Millennials may follow parents’ footsteps to suburbs

Urbanists for the past decade predicted the millennial generation would save American cities.

These urban evangelists argued the most populous generation in the United States distinctly prefers city living compared to older Americans of the baby boom generation and Generation X. But recent studies and data suggest that narrative depends on an over simplification of trends and tastes.

On Monday, The Upshot, The New York Times data-driven reporting blog, looked into whether claims that millennials favor city living held up. It came away with the definitive answer — maybe.

“Some research also shows that, while millennials seem to prefer cities in their youth, the draw of the suburbs is still strong.

The counterargument is some version of ‘this time is different.’ And millennials do seem to embrace cities more than their boomer parents did. They have shown up in greater concentrations, they bike more and drive less, and they have lingered in cities longer — possibly because they are still building a house down payment, delaying children longer or forgoing parenthood entirely.”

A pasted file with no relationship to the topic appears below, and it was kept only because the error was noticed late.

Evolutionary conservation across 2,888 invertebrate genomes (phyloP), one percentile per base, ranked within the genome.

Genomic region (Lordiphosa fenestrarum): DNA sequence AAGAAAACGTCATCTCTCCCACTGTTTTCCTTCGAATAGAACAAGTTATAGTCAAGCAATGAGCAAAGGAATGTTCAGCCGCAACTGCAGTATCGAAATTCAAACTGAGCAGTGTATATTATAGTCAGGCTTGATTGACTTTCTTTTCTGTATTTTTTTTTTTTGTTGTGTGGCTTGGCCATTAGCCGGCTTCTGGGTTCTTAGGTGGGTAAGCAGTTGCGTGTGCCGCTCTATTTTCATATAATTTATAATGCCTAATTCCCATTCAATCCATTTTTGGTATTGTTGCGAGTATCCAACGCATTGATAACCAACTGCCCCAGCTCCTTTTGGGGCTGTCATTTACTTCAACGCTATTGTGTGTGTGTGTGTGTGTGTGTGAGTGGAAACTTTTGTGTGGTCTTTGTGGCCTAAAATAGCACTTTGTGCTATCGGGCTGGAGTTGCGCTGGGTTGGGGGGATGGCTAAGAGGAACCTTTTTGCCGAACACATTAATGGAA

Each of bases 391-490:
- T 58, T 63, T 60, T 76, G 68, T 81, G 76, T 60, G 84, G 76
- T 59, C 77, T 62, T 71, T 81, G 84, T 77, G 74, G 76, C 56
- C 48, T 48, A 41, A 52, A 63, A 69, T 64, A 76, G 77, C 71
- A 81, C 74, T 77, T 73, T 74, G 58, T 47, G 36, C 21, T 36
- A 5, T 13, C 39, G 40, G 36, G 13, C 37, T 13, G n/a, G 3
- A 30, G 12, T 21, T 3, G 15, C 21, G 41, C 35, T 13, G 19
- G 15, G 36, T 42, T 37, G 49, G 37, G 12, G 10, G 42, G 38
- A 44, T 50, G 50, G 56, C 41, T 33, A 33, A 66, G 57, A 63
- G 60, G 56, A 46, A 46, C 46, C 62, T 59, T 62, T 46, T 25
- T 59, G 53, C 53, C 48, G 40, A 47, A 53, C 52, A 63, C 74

Whether young residents want to stay in urban environments will impact cities, such as Baltimore, that are hoping for a rebirth via an influx of young residents.

Factors influencing whether millennials make a city home for the long term, such as relatively cheap housing, show positives for Baltimore, according to The Upshot. But other factors, such as crime rate and good schools, work against millennials choosing to remain in the city.

Hopes for a rebound by the once-thriving industrial city are pegged to millennials making Baltimore home. As doubt about millennials’ supposed urban affinity creep in, city leaders wrestle with the fact the predicted gold mine of young residents may be a lump of coal.

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